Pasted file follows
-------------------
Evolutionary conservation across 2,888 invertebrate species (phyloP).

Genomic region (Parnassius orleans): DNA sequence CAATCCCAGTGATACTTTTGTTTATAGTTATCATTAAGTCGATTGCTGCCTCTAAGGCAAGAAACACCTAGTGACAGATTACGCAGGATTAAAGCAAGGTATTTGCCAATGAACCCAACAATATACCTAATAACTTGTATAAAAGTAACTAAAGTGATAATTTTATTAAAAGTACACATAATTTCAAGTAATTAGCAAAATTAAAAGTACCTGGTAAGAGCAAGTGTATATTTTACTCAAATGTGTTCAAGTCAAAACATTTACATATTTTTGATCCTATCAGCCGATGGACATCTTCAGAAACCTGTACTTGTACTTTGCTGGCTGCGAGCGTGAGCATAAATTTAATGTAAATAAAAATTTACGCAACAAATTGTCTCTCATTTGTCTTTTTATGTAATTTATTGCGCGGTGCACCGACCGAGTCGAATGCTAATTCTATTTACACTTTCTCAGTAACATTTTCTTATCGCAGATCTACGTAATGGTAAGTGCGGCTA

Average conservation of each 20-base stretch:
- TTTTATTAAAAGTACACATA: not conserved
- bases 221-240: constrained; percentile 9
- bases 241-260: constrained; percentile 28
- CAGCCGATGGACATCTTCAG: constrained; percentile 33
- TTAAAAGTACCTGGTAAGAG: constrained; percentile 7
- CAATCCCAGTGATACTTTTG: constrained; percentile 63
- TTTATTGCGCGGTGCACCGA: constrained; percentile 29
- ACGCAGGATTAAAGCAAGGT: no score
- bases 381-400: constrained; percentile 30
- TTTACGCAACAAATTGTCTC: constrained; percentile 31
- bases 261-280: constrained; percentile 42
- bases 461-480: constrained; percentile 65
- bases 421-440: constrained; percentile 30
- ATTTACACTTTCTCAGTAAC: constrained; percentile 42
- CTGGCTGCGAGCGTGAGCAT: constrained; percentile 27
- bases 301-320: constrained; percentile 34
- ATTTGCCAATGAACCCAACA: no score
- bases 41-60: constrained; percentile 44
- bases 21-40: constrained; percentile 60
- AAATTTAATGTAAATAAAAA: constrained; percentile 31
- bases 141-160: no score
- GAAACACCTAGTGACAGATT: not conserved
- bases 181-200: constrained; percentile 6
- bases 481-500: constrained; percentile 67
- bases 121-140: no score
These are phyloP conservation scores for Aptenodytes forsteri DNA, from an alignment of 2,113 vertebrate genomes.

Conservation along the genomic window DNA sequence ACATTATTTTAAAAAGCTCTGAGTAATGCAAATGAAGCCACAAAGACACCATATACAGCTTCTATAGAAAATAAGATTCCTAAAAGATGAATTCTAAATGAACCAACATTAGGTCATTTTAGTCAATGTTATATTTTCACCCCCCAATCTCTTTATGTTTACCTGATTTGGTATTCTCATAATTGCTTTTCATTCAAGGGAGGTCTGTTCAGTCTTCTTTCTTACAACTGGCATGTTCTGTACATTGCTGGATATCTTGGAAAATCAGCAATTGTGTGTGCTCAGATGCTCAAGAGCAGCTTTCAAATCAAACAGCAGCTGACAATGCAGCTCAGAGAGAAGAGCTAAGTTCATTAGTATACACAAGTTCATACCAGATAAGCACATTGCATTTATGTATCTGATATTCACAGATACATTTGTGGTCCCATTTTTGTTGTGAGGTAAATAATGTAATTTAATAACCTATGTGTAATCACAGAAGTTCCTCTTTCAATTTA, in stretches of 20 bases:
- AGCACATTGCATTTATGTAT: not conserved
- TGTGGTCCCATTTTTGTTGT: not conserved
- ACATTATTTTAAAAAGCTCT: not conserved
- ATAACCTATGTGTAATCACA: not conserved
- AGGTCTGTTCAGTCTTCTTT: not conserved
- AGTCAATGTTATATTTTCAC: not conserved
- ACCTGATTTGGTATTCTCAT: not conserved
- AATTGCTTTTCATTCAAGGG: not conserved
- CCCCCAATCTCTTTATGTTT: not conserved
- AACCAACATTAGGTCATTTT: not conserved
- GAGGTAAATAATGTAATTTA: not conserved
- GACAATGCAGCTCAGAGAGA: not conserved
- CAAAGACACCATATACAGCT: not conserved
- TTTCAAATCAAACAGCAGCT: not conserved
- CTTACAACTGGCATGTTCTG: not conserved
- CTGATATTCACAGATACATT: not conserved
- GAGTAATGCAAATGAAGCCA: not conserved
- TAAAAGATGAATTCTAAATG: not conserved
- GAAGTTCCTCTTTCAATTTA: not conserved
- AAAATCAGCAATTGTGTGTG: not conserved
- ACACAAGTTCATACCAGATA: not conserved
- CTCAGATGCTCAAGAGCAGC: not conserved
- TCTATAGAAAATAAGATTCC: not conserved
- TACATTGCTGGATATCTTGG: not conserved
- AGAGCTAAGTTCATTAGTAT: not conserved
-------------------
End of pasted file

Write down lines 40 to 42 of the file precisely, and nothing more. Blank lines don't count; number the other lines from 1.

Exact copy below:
- AACCAACATTAGGTCATTTT: not conserved
- GAGGTAAATAATGTAATTTA: not conserved
- GACAATGCAGCTCAGAGAGA: not conserved